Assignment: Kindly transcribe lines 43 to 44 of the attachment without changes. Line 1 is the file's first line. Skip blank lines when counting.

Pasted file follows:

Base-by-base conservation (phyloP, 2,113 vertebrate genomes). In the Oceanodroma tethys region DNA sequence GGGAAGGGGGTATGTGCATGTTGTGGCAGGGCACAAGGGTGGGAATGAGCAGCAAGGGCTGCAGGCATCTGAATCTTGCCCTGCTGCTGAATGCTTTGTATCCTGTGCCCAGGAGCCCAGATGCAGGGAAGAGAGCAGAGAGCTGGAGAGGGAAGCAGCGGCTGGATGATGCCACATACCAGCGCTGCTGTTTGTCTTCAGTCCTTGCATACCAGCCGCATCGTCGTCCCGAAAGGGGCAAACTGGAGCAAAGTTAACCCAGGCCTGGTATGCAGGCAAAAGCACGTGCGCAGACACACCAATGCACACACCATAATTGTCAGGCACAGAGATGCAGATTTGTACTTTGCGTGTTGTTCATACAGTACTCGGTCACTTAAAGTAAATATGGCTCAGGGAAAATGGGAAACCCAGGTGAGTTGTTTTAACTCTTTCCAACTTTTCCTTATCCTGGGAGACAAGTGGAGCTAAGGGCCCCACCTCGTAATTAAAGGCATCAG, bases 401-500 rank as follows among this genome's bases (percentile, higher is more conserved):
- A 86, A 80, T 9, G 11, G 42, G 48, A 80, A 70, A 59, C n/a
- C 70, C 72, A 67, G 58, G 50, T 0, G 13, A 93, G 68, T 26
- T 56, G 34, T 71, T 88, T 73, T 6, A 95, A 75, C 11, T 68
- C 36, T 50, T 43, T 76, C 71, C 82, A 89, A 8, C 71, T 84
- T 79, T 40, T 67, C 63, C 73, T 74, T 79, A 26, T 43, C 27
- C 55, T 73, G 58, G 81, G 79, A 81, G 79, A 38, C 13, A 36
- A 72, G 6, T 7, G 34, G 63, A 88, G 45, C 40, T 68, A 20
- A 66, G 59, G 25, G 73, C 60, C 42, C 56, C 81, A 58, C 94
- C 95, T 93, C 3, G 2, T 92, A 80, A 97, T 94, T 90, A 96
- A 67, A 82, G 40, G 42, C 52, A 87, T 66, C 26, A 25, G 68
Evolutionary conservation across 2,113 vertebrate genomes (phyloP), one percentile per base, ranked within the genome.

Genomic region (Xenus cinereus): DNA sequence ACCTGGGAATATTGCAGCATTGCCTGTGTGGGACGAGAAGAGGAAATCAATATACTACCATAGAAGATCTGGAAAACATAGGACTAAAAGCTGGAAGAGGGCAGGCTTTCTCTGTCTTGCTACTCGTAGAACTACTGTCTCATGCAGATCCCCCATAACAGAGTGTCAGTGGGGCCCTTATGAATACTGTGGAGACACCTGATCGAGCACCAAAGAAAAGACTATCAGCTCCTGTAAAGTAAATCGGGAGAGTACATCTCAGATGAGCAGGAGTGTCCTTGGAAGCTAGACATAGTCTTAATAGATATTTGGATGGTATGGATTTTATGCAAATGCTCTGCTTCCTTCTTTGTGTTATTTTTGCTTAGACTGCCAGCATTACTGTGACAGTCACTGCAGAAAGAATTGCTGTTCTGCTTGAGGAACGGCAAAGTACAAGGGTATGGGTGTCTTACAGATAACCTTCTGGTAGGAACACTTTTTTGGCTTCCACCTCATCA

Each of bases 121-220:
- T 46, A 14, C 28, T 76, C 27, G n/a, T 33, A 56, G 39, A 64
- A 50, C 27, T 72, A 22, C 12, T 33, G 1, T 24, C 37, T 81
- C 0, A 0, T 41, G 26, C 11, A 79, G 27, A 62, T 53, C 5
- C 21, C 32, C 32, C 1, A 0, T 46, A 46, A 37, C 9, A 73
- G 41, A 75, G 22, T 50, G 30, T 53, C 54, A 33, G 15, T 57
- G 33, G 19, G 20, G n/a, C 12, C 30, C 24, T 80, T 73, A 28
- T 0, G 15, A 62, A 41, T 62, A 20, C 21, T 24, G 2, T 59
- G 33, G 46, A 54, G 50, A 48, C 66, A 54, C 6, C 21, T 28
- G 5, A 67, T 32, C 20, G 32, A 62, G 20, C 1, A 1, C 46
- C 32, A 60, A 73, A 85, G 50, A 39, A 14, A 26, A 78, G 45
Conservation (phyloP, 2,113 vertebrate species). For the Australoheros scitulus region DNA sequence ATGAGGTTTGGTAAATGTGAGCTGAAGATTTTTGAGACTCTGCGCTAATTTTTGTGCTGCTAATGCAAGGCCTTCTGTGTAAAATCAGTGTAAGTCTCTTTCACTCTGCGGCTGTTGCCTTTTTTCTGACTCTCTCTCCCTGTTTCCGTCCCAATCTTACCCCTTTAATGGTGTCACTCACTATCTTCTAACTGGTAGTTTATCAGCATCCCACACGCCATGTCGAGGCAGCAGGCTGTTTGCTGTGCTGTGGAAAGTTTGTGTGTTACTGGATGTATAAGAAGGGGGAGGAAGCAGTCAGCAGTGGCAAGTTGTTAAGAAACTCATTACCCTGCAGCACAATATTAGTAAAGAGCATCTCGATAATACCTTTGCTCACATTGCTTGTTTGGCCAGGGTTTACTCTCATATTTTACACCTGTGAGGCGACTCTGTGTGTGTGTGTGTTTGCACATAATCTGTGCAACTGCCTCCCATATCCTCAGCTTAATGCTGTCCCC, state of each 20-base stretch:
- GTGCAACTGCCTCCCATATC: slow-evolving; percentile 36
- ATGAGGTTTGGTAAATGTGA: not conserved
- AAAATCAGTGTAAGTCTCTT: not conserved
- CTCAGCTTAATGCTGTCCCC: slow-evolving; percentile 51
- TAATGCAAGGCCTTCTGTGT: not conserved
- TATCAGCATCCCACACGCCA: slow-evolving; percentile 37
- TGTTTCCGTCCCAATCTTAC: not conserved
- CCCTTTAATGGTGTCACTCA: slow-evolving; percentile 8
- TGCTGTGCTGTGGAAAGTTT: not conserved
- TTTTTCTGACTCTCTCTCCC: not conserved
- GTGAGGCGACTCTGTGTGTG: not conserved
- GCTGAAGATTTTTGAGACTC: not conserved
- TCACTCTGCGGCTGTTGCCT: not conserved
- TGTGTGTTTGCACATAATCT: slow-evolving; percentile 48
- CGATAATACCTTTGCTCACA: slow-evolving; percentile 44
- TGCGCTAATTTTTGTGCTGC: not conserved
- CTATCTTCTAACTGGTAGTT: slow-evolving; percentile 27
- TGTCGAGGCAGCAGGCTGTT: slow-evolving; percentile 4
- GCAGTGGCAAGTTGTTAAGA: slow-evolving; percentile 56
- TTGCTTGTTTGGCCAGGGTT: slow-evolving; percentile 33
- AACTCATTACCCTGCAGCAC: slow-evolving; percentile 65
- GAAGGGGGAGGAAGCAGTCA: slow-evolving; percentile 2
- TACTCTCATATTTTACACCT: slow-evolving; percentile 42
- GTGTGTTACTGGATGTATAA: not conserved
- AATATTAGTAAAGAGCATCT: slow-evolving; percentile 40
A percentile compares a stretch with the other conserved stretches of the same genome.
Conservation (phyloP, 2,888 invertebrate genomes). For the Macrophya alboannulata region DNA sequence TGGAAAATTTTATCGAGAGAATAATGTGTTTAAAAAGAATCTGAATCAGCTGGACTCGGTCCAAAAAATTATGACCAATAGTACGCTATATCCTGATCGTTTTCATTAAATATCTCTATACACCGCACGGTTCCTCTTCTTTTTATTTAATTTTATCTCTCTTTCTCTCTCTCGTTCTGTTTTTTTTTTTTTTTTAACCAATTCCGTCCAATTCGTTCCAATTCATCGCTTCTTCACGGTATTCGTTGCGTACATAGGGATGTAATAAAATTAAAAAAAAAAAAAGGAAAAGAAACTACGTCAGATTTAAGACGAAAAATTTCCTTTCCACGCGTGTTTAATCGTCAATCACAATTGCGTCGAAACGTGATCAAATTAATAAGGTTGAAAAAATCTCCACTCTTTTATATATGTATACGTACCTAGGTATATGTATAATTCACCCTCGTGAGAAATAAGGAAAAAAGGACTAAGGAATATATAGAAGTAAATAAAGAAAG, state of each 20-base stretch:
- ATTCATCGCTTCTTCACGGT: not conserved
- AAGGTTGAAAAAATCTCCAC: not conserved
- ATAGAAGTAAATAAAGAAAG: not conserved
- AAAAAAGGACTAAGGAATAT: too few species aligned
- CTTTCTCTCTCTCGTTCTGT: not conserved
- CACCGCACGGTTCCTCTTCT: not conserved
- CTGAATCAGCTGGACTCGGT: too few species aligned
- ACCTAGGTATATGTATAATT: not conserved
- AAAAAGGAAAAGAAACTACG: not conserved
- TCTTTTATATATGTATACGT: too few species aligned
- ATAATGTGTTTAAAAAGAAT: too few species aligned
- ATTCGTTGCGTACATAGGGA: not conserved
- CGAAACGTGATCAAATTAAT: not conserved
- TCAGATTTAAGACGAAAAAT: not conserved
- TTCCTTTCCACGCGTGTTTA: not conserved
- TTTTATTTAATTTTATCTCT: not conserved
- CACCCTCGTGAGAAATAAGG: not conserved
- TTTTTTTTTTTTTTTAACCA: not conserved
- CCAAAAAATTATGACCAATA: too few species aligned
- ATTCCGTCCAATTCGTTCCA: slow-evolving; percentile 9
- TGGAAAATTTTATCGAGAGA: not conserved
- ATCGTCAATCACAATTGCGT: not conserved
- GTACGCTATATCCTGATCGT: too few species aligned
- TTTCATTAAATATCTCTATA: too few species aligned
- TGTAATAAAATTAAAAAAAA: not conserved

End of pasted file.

- TGTCGAGGCAGCAGGCTGTT: slow-evolving; percentile 4
- GCAGTGGCAAGTTGTTAAGA: slow-evolving; percentile 56